Tuesday, May 02, 2006

Paul called Mike two months ago

Based on this report of Intel stuffing the channel to make 1Q06 numbers.

Paul: Mike, how is your business going?

Mike: Paul, business is slow as hell, you know that. Fewer and fewer people want your outdated chips. Last month, you asked me to take delivery of a huge pile of chips. We haven't gone through half of those yet. And you started to compete against us on EMC business.

Paul: Mike, I know, thanks for accepting those chips, which allowed us to book revenue for Feburary. We promise our EMC reselling business is harmless. BTW, I still have a small favour to ask from you.

Mike: Paul, no problemo, we are buddies for years. Whatever, name it, just don't ask me to take more of your chips, our warehouses are full.

Paul: Mike, I am afraid that I have to ask you to do this for me one last time. I am gonna miss the reduced guidiance by a mile if you don't help me.

Mike: Again? We still got millions of your chips rusting in our warehouses. We have to guard them. The chips worth hundreds of millions, and my insurance company won't pay a dime if someone steals them.

Paul: No worry there, Mike. I heard thieves only want AMD chips these days, they are selling very hot on ebay.

Mike: Paul, my friendly advice, you can't just stuff the channel to make your numbers like this. What about your next quarter?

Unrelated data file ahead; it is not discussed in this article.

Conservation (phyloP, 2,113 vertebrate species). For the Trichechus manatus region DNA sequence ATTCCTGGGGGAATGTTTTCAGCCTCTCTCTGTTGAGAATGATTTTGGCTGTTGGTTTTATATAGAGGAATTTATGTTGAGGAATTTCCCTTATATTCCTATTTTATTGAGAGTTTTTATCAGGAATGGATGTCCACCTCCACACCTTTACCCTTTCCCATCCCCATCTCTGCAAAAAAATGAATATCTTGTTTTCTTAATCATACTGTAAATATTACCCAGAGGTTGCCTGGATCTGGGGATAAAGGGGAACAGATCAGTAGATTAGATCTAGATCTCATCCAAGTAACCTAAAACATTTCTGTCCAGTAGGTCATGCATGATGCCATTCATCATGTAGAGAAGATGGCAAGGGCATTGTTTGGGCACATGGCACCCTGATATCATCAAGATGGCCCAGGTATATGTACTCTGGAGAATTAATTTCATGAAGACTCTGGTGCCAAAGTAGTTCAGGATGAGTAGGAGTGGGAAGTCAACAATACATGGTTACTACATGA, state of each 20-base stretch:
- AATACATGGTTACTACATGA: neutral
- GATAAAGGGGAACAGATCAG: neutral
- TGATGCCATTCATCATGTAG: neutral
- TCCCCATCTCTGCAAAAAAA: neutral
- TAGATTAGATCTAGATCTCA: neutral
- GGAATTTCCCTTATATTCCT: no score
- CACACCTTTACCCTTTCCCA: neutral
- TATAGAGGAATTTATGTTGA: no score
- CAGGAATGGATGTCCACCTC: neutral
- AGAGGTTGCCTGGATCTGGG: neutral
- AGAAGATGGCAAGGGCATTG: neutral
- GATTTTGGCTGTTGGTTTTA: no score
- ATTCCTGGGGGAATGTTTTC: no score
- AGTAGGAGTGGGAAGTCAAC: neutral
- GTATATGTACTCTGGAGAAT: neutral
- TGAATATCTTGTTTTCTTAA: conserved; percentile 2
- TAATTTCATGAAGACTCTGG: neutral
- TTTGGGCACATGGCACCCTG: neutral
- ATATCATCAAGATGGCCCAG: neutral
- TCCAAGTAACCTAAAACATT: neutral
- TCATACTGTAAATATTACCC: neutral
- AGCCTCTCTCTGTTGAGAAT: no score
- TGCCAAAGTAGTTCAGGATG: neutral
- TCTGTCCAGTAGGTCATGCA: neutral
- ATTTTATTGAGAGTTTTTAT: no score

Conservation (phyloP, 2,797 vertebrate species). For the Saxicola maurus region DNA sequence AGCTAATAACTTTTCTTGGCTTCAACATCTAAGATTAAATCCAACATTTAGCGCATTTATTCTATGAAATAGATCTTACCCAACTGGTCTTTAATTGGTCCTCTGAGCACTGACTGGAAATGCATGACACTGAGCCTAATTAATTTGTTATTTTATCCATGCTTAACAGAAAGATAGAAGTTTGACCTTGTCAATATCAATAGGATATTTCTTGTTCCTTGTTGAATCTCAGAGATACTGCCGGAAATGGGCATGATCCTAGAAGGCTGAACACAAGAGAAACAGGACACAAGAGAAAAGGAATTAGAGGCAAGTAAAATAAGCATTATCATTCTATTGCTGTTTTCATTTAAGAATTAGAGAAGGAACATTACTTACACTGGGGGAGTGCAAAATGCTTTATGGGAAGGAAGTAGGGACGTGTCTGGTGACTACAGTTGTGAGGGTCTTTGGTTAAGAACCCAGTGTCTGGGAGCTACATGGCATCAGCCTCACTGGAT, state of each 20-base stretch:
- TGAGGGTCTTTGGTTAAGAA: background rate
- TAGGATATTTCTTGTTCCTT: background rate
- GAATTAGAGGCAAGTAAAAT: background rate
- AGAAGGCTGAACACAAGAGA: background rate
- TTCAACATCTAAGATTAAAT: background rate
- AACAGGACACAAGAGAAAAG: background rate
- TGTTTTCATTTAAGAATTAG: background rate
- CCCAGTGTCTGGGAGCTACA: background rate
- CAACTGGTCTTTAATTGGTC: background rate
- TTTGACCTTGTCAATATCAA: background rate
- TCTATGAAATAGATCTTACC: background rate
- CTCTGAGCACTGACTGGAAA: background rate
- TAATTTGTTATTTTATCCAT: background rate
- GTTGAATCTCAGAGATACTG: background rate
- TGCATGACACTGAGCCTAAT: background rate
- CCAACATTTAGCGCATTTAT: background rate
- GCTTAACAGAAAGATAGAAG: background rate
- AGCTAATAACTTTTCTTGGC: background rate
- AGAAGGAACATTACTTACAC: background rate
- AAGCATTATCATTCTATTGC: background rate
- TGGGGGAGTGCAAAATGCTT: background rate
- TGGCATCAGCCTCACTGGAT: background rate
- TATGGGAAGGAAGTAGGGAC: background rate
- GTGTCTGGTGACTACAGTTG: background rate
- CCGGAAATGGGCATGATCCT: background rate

Paul: Mike, I will deal with next quarter later.

Mike: You said the exact same thing last quarter.

Paul: Mike, I promise this won't cost you anything. Just take our inventory, name your price.

Mike: But, our warehouses are really full.

Paul: We don't have to ship the chips to your place. We just need to change the owner of those chips to you in our database, it takes just one second. No hassle there.

Mike: OK, I will pay you 20% of the list price.

Paul: Mike, at that price, I will have to give you 5 times the units to make our quarterly number.

Mike: What if I can't sell them?

Paul: We will give you rebate for unsold chips one year later, no risk.

Mike: Sounds agreeable to me. Now I can sell Core Duo notebooks for $499 to strike HP and Lenovo hard.

Paul: Mike, sorry to tell you, but they already took delivery of our chips ....

Mike: So, we are going to have a global garage sale from Asia to US?

5 Comments:

Anonymous Anonymous said...

intel claimed that they can sell millions of their pentium chips in 2 weeks.

is that even possible?

10:28 AM, May 02, 2006  
Anonymous Jeach! said...

When I read the article I wasn't too sure I understood the 'economics' of "suffing the channels". (I guess I'm a little 'slow') :)

Great 'transcript' Sharikou... cleared a few things up!!

Isn't this a 'win-loose' situation for Intel?

They win because they get to liquidate their inventory without having to write it off. But they loose because they risk of slowing future demand due to the large quantity of their 'cheaper' parts?

Or is there some greater evil that I missed?

7:40 PM, May 02, 2006  
Blogger Sharikou, Ph. D said...

The following transcript from Intel's 1Q06 CC covers the same topic

/////////////////////
Ben Lynch - Deutsche Bank